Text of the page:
China Taiwan News LIVE Updates: China’s heightened military threats have damaged the status quo, says Taiwan


  1. China has launched several ballistic missiles into waters around Taiwan’s north-east and south-west coasts, Taiwan says
  2. The launches are part of live fire military drills – China’s biggest-ever in the region – around the island
  3. This follows top US Democrat Nancy Pelosi’s controversial visit to Taipei in the face of warnings from Beijing
  4. Some of the affected areas are just 12 miles (19km) off the island – the closest Beijing’s military exercises have ever come
  5. Taiwan says the move, which stops ships and planes from using the space, violates its sovereignty and amounts to a blockade
  6. China sees self-ruled Taiwan – which lies 100 miles from the mainland – as a breakaway province that will eventually be under its control
  7. This comes at a time when US-China tensions have been growing

What’s been happening?

It’s just gone 20:00 in Taipei, and we’re pausing our coverage. Here’s a recap of today’s developments:

  • China has launched several Dongfeng ballistic missiles into waters around Taiwan’s northeast and southwest coasts
  • China’s foreign minister called Nancy Pelosi’s visit to Taiwan a “manic, irresponsible and highly irrational”
  • Delays to global shipping and disruption to supply chains are expected as commercial ships were forced to reroute 
  • More than 50 international flights to and from Taiwan have been cancelled 
  • Taiwan’s Mainland Affairs Council says China is trying to force the international community to stop supporting the island
  • Our correspondent in Taipei has said life there is going on as normal, and people are calm but concerned

Today’s coverage was brought to you by Thomas Spender, Yvette Tan, Melissa Zhu, Aoife Walsh and Tiffany Wertheimer.

Blinken: China should not ‘manufacture a crisis’

Barbara Plett Usher

State Department Correspondent, BBC News

The US Secretary of State Antony Blinken is emphasising that any crisis over Taiwan will be one of Chinese making. 

“I hope very much that Beijing will not manufacture a crisis or seek a pretence to increase its aggressive military action,” he said at the ASEAN foreign ministers meeting in Phnom Penh, Cambodia.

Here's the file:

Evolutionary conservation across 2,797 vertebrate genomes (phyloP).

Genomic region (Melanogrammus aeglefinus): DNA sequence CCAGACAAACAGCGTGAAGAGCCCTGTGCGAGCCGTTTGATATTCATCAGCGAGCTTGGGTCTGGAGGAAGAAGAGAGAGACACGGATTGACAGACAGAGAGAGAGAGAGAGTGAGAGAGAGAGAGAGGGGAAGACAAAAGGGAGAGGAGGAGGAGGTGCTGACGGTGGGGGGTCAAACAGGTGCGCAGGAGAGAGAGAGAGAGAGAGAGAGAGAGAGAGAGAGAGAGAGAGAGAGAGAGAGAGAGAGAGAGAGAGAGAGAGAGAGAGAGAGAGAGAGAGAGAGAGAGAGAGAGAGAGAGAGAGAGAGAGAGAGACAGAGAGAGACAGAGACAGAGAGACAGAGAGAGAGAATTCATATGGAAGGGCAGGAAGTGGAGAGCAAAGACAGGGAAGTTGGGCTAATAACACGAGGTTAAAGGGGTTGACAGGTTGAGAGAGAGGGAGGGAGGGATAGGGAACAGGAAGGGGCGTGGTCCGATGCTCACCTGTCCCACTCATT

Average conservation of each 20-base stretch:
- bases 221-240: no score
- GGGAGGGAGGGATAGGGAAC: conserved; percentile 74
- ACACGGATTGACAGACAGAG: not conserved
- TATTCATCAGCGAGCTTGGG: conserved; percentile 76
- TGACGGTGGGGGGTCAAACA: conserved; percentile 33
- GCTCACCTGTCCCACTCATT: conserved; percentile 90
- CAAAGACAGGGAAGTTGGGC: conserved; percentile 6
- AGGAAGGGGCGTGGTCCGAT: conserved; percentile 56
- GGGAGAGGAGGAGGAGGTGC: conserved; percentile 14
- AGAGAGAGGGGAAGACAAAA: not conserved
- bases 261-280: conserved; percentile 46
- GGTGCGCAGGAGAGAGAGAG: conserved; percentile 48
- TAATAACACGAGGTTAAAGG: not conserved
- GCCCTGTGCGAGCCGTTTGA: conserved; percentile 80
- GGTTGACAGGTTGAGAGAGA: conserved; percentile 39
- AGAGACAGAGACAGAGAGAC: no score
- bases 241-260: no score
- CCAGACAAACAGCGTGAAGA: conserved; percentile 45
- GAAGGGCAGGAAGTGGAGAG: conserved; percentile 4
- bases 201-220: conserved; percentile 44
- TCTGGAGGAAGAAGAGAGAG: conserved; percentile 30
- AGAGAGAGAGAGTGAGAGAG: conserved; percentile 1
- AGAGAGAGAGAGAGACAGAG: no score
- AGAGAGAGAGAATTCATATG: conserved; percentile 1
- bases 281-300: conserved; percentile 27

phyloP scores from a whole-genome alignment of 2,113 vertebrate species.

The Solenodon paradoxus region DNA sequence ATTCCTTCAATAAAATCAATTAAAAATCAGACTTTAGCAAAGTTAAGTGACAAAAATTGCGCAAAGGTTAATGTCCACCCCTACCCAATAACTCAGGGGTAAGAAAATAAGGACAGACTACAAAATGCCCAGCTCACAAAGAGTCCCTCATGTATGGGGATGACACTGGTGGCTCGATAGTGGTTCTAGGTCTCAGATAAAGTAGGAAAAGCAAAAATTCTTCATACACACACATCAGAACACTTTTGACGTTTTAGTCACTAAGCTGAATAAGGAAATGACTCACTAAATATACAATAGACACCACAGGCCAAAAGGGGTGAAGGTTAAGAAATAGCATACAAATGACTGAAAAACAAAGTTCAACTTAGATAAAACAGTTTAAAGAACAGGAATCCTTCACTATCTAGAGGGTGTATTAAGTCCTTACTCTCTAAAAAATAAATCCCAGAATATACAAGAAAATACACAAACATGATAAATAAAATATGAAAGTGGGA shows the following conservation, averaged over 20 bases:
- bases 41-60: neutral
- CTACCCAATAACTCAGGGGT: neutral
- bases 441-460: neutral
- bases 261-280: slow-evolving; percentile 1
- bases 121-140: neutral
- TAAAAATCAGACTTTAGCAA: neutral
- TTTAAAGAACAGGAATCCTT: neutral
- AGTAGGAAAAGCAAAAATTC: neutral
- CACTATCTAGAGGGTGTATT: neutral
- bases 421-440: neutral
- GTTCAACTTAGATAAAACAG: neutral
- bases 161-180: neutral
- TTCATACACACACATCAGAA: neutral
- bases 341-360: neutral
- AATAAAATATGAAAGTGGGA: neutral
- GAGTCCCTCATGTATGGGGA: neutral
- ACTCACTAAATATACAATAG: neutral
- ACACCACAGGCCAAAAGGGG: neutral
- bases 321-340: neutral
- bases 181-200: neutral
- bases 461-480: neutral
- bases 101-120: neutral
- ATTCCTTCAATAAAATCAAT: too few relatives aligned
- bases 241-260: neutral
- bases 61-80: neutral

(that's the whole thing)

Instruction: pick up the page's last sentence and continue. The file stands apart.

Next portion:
He also repeated that US policy towards Taiwan hasn’t changed, despite the high-level visit to the island by the House Speaker Nancy Pelosi. 

As China conducts aggressive military drills near Taiwan’s shore, the view in Washington is still that President Xi Jinping aims to “calibrate” his response so as not to ignite open warfare, which neither side wants. 

But it’s an explosive development in a brittle relationship. 

“The US and China don’t have either the political space or really the relationships and the mechanisms to prevent an incident like that from becoming a full-blown crisis,” says Danny Russel of the Asia Society Policy Institute.

How is Chinese media reporting on all this?

BBC Monitoring

It may surprise you, but on China’s prime time news show Xinwen Lianbo, these military drills weren’t the top story.

The influential news programme, which is thought to follow the Chinese Communist Party’s priorities, led with a political story about President Xi Jinping.

On other outlets, however, the drills were reported very prominently.

Another Chinese news programme, CCTV-13’s 6pm bulletin led with them, showing a video of the long-range missile live fire, and then announcing that the drill was “successfully completed”. 

On China’s tightly censored, Twitter-like social media platform Sina Weibo, CCTV aired a live programme with international relations scholars and military experts analysing the drills.

The view from Taiwan: ‘We’ve had this for 70 years’

Rupert Wingfield-Hayes

BBC News, Taiwan

The objective of these tests by China is clearly intimidation toward Taiwan.

But it is also causing massive disruption to Taiwan’s shipping and airline industries. The waters around Taiwan are some of the busiest shipping lanes in the world. And all those ships are now having to re-route.

On the north coast of Taiwan, in the fishing port of Bi Sha Yu, fishermen sitting on the port side were fixing their nets and grumbling loudly: “It’s always us little people who suffer when the politicians fight.”

“But what can we do, it’s too dangerous to go out there now,” said one captain.

Most people the BBC spoke to do not believe China is about to attack Taiwan. “They’re a bunch of gangsters,” said one man fishing on the dockside.

“Those communists talk big, but they won’t do anything. We’ve been living with their threats for 70 years.”

But this is just day one, and there is still plenty of time for China to ramp things up.

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